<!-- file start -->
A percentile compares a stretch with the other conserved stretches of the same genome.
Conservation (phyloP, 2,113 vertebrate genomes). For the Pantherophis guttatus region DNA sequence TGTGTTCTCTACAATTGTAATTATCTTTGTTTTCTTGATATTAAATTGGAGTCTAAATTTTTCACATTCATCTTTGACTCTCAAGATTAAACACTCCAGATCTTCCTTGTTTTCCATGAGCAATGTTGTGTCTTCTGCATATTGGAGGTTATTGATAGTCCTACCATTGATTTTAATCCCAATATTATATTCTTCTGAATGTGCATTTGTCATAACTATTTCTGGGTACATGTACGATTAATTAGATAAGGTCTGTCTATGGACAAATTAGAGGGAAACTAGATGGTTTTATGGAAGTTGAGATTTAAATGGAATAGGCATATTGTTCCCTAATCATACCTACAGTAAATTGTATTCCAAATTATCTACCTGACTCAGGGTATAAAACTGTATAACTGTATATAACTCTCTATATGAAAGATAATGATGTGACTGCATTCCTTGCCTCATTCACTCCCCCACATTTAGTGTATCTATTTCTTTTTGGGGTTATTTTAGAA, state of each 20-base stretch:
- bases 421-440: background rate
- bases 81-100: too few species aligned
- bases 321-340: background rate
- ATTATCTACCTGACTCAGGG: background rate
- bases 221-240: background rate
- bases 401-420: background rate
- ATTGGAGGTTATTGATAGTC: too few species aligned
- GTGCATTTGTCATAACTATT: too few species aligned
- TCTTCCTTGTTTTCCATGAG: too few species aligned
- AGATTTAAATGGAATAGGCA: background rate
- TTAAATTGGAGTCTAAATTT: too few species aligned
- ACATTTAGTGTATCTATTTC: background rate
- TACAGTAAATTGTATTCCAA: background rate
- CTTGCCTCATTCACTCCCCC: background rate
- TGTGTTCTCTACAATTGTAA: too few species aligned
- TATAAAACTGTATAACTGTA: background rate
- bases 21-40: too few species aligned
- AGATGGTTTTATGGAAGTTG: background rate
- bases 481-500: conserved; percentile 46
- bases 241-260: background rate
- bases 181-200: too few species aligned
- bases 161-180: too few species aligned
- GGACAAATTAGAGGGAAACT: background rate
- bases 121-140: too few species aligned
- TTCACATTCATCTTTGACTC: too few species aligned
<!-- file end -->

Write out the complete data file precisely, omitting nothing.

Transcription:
A percentile compares a stretch with the other conserved stretches of the same genome.
Conservation (phyloP, 2,113 vertebrate genomes). For the Pantherophis guttatus region DNA sequence TGTGTTCTCTACAATTGTAATTATCTTTGTTTTCTTGATATTAAATTGGAGTCTAAATTTTTCACATTCATCTTTGACTCTCAAGATTAAACACTCCAGATCTTCCTTGTTTTCCATGAGCAATGTTGTGTCTTCTGCATATTGGAGGTTATTGATAGTCCTACCATTGATTTTAATCCCAATATTATATTCTTCTGAATGTGCATTTGTCATAACTATTTCTGGGTACATGTACGATTAATTAGATAAGGTCTGTCTATGGACAAATTAGAGGGAAACTAGATGGTTTTATGGAAGTTGAGATTTAAATGGAATAGGCATATTGTTCCCTAATCATACCTACAGTAAATTGTATTCCAAATTATCTACCTGACTCAGGGTATAAAACTGTATAACTGTATATAACTCTCTATATGAAAGATAATGATGTGACTGCATTCCTTGCCTCATTCACTCCCCCACATTTAGTGTATCTATTTCTTTTTGGGGTTATTTTAGAA, state of each 20-base stretch:
- bases 421-440: background rate
- bases 81-100: too few species aligned
- bases 321-340: background rate
- ATTATCTACCTGACTCAGGG: background rate
- bases 221-240: background rate
- bases 401-420: background rate
- ATTGGAGGTTATTGATAGTC: too few species aligned
- GTGCATTTGTCATAACTATT: too few species aligned
- TCTTCCTTGTTTTCCATGAG: too few species aligned
- AGATTTAAATGGAATAGGCA: background rate
- TTAAATTGGAGTCTAAATTT: too few species aligned
- ACATTTAGTGTATCTATTTC: background rate
- TACAGTAAATTGTATTCCAA: background rate
- CTTGCCTCATTCACTCCCCC: background rate
- TGTGTTCTCTACAATTGTAA: too few species aligned
- TATAAAACTGTATAACTGTA: background rate
- bases 21-40: too few species aligned
- AGATGGTTTTATGGAAGTTG: background rate
- bases 481-500: conserved; percentile 46
- bases 241-260: background rate
- bases 181-200: too few species aligned
- bases 161-180: too few species aligned
- GGACAAATTAGAGGGAAACT: background rate
- bases 121-140: too few species aligned
- TTCACATTCATCTTTGACTC: too few species aligned